Present whatever data you have in a clear, readable format. Use graphs and charts whenever you can. Compare the program’s results to the results of other similar programs. Bulk up the content with the insights of program staff and vignettes about representative participants. Include a carefully crafted and objectively stated list of ‘areas to consider for further development.’ In this list, be sure to include the need to design the outcome evaluation when the program is designed and to establish good data collection protocols from the beginning. Say this as a going forward recommendation, not as a criticism. By now, program staff know they missed the boat on designing an outcome evaluation, no need to rub it in. Last, make sure the evaluation report looks good. I work with a professional graphic designer on all my products; it’s money well-spent.

There are important things to be learned from every program’s implementation. Sometimes, we can’t measure all of them but often we can know more than we think if we are patient, professional, and persistent, just like a good cold case detective.


Solving the Riddle of Project Sustainability

Every grant application asks you how you will sustain funding for the proposed project after grant funding has ended. Nearly all funders see their role as launching new ideas, supporting pilot programs, and encouraging system change. For that reason, most funding sources limit their support to three to five years. After that, it is their expectation that other sources of support will be found. That’s why a grant application will ask you to describe your strategy for sustainability.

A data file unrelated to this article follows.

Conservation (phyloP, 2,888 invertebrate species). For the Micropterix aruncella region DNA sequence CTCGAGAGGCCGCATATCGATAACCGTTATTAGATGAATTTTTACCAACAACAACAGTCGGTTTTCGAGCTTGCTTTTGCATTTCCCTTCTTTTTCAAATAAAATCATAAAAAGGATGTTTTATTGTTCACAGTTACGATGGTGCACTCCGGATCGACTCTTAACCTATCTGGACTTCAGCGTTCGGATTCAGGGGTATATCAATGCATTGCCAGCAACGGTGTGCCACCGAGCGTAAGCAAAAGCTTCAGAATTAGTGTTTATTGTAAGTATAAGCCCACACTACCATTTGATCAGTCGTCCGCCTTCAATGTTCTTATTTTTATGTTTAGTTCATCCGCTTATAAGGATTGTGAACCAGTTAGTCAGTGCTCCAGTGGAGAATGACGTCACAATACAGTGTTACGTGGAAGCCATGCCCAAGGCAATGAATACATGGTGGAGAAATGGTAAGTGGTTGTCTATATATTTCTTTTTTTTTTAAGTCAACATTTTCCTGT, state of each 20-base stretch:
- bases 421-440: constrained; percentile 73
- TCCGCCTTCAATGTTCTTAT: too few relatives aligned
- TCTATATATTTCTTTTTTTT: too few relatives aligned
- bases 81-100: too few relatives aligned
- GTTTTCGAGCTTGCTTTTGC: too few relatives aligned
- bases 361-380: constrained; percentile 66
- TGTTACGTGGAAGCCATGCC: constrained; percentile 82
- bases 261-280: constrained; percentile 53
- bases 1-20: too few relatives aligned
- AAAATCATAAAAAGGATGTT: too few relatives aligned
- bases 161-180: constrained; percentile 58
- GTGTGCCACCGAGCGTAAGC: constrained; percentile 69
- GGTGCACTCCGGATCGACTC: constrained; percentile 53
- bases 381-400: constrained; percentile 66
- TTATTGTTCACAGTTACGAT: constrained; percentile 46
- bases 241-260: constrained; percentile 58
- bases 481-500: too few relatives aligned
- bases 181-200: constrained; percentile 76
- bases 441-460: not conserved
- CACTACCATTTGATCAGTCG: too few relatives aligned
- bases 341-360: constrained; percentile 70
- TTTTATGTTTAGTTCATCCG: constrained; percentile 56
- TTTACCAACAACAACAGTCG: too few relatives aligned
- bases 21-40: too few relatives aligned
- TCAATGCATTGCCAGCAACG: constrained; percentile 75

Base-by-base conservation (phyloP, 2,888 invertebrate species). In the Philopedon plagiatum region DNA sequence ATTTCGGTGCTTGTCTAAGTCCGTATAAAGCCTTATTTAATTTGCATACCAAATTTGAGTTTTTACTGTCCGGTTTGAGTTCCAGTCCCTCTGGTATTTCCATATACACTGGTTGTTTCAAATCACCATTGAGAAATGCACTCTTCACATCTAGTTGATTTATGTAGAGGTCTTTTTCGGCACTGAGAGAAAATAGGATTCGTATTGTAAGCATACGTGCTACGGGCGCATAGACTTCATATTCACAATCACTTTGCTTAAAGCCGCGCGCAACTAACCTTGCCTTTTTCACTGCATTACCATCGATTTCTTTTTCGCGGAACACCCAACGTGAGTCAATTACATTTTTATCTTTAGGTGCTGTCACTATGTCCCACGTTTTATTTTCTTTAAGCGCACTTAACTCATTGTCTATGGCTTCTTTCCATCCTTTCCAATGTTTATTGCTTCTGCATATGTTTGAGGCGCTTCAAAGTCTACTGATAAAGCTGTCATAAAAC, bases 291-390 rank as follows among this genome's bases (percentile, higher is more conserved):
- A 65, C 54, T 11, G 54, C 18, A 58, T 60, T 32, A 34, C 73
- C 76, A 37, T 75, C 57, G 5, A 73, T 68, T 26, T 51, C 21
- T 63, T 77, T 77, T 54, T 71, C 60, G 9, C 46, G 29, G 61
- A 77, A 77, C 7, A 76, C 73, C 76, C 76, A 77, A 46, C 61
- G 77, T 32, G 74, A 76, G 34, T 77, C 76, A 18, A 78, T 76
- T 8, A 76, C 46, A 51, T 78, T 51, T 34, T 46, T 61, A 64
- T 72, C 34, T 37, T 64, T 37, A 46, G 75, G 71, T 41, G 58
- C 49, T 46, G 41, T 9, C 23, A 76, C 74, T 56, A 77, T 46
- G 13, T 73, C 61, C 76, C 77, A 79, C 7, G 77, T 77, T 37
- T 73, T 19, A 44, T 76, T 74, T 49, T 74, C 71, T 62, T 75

Do you have one?

Right now, I’m working on a sustainability plan for an innovative program which is two years into a three-year federal grant. This has caused me to think hard about what needs to go into sustainability planning. Here are my thoughts:

Start early: There’s a reason why funding sources ask you to talk about sustainability in the grant application. It’s because that’s when you should be thinking about it! Last minute sustainability planning equals panic; that’s not productive.

Engage good partners: This also should be done early. Bringing in key partners at the beginning insures their input in program design and operation and gives them time to think about their own organization’s role in sustainability. If each key partner can see how the project benefits his/her organization, their contribution to sustainability will be enhanced.

Operate a good program: Self-evident, maybe, but you’d be surprised how many projects have slow start-ups, heavy staff turnover, poor recruitment, and other impediments to showing impressive results. Unless a program has good outcomes that indicate future, even better, success, sustainability is practically impossible.

Determine what’s worth sustaining: Not every program component will make the cut. It’s important to have a critical eye toward the program, think objectively about what’s working well and what isn’t and consider program modifications or even redesign to strengthen winning components.

Develop a compelling case statement: This has two ingredients: 1) an analysis of participant outcomes that demonstrates that people do better in this program than without it; and 2) an analysis of costs associated with the program as compared to business as usual. You want to have a strong answer to potential funders’ question: Is this program better than what we are currently doing?

Find the connectivity: Among your partners, who benefits most from the program? In the broader community, including government, human service systems, foundations, who stands to benefit from the results your program is providing? Finding these connections and weaving them together into a network of interest and support for the project is critical.

Educate: There are many ways to educate and a project focused on sustainability needs to employ them all. Having good program materials, using print and social media, making presentations to conferences and groups of foundations, and seeking opportunities to educate the broader community about the project are all critical sustainability steps. Every member of a collaborative effort should be able to educate others about the project.